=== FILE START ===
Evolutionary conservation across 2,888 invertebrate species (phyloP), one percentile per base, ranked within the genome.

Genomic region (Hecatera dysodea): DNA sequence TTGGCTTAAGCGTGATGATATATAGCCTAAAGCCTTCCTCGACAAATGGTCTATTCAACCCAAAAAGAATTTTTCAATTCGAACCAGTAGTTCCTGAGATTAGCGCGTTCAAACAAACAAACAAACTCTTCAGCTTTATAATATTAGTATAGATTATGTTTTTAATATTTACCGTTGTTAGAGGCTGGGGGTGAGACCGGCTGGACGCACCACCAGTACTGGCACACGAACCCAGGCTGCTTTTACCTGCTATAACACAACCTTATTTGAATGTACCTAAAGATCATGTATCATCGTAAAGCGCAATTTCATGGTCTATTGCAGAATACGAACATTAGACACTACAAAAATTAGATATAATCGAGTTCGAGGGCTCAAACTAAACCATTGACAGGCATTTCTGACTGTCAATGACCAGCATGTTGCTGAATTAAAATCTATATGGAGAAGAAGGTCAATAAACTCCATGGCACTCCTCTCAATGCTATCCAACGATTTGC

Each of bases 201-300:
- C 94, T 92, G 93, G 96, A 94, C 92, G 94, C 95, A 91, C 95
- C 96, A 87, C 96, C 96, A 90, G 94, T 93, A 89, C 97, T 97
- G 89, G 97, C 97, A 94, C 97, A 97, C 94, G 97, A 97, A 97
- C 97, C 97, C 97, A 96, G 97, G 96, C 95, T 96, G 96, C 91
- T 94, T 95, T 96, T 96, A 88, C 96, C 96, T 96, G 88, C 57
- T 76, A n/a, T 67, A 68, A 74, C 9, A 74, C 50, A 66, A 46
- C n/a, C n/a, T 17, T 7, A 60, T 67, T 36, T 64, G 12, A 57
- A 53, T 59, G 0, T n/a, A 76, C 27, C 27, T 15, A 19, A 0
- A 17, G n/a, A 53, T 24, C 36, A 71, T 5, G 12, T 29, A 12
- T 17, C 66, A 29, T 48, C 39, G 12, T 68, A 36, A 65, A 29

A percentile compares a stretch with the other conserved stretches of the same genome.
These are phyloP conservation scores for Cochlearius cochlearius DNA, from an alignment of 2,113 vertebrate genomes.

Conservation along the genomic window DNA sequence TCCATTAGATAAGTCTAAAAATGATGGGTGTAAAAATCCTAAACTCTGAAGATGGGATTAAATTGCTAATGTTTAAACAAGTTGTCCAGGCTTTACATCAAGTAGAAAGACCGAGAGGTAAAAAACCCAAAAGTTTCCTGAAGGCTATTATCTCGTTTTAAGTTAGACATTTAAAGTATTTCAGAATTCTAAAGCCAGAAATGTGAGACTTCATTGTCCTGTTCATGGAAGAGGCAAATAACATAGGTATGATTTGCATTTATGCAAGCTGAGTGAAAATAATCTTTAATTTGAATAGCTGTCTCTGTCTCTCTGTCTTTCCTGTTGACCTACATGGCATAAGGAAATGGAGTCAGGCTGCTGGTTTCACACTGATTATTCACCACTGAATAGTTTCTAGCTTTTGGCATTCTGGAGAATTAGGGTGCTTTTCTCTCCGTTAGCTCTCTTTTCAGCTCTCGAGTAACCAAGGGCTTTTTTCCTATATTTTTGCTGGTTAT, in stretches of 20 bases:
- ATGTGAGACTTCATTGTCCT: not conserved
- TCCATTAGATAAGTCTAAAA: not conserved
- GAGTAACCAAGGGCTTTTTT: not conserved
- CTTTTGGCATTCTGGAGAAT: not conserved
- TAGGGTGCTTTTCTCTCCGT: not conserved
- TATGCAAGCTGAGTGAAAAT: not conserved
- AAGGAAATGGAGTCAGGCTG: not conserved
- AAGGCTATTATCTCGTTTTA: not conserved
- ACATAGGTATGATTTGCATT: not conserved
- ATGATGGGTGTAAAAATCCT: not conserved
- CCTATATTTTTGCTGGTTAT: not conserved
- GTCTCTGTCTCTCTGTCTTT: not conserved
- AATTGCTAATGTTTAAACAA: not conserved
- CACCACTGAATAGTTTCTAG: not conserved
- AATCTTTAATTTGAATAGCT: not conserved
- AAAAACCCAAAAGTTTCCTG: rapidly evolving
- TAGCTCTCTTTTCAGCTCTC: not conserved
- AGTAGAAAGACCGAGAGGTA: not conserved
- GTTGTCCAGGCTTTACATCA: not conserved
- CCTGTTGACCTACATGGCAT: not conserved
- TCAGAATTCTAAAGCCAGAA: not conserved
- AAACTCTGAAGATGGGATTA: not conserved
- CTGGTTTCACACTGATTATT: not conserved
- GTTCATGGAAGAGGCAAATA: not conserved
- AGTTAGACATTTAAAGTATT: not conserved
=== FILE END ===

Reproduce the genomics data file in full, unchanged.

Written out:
Evolutionary conservation across 2,888 invertebrate species (phyloP), one percentile per base, ranked within the genome.

Genomic region (Hecatera dysodea): DNA sequence TTGGCTTAAGCGTGATGATATATAGCCTAAAGCCTTCCTCGACAAATGGTCTATTCAACCCAAAAAGAATTTTTCAATTCGAACCAGTAGTTCCTGAGATTAGCGCGTTCAAACAAACAAACAAACTCTTCAGCTTTATAATATTAGTATAGATTATGTTTTTAATATTTACCGTTGTTAGAGGCTGGGGGTGAGACCGGCTGGACGCACCACCAGTACTGGCACACGAACCCAGGCTGCTTTTACCTGCTATAACACAACCTTATTTGAATGTACCTAAAGATCATGTATCATCGTAAAGCGCAATTTCATGGTCTATTGCAGAATACGAACATTAGACACTACAAAAATTAGATATAATCGAGTTCGAGGGCTCAAACTAAACCATTGACAGGCATTTCTGACTGTCAATGACCAGCATGTTGCTGAATTAAAATCTATATGGAGAAGAAGGTCAATAAACTCCATGGCACTCCTCTCAATGCTATCCAACGATTTGC

Each of bases 201-300:
- C 94, T 92, G 93, G 96, A 94, C 92, G 94, C 95, A 91, C 95
- C 96, A 87, C 96, C 96, A 90, G 94, T 93, A 89, C 97, T 97
- G 89, G 97, C 97, A 94, C 97, A 97, C 94, G 97, A 97, A 97
- C 97, C 97, C 97, A 96, G 97, G 96, C 95, T 96, G 96, C 91
- T 94, T 95, T 96, T 96, A 88, C 96, C 96, T 96, G 88, C 57
- T 76, A n/a, T 67, A 68, A 74, C 9, A 74, C 50, A 66, A 46
- C n/a, C n/a, T 17, T 7, A 60, T 67, T 36, T 64, G 12, A 57
- A 53, T 59, G 0, T n/a, A 76, C 27, C 27, T 15, A 19, A 0
- A 17, G n/a, A 53, T 24, C 36, A 71, T 5, G 12, T 29, A 12
- T 17, C 66, A 29, T 48, C 39, G 12, T 68, A 36, A 65, A 29

A percentile compares a stretch with the other conserved stretches of the same genome.
These are phyloP conservation scores for Cochlearius cochlearius DNA, from an alignment of 2,113 vertebrate genomes.

Conservation along the genomic window DNA sequence TCCATTAGATAAGTCTAAAAATGATGGGTGTAAAAATCCTAAACTCTGAAGATGGGATTAAATTGCTAATGTTTAAACAAGTTGTCCAGGCTTTACATCAAGTAGAAAGACCGAGAGGTAAAAAACCCAAAAGTTTCCTGAAGGCTATTATCTCGTTTTAAGTTAGACATTTAAAGTATTTCAGAATTCTAAAGCCAGAAATGTGAGACTTCATTGTCCTGTTCATGGAAGAGGCAAATAACATAGGTATGATTTGCATTTATGCAAGCTGAGTGAAAATAATCTTTAATTTGAATAGCTGTCTCTGTCTCTCTGTCTTTCCTGTTGACCTACATGGCATAAGGAAATGGAGTCAGGCTGCTGGTTTCACACTGATTATTCACCACTGAATAGTTTCTAGCTTTTGGCATTCTGGAGAATTAGGGTGCTTTTCTCTCCGTTAGCTCTCTTTTCAGCTCTCGAGTAACCAAGGGCTTTTTTCCTATATTTTTGCTGGTTAT, in stretches of 20 bases:
- ATGTGAGACTTCATTGTCCT: not conserved
- TCCATTAGATAAGTCTAAAA: not conserved
- GAGTAACCAAGGGCTTTTTT: not conserved
- CTTTTGGCATTCTGGAGAAT: not conserved
- TAGGGTGCTTTTCTCTCCGT: not conserved
- TATGCAAGCTGAGTGAAAAT: not conserved
- AAGGAAATGGAGTCAGGCTG: not conserved
- AAGGCTATTATCTCGTTTTA: not conserved
- ACATAGGTATGATTTGCATT: not conserved
- ATGATGGGTGTAAAAATCCT: not conserved
- CCTATATTTTTGCTGGTTAT: not conserved
- GTCTCTGTCTCTCTGTCTTT: not conserved
- AATTGCTAATGTTTAAACAA: not conserved
- CACCACTGAATAGTTTCTAG: not conserved
- AATCTTTAATTTGAATAGCT: not conserved
- AAAAACCCAAAAGTTTCCTG: rapidly evolving
- TAGCTCTCTTTTCAGCTCTC: not conserved
- AGTAGAAAGACCGAGAGGTA: not conserved
- GTTGTCCAGGCTTTACATCA: not conserved
- CCTGTTGACCTACATGGCAT: not conserved
- TCAGAATTCTAAAGCCAGAA: not conserved
- AAACTCTGAAGATGGGATTA: not conserved
- CTGGTTTCACACTGATTATT: not conserved
- GTTCATGGAAGAGGCAAATA: not conserved
- AGTTAGACATTTAAAGTATT: not conserved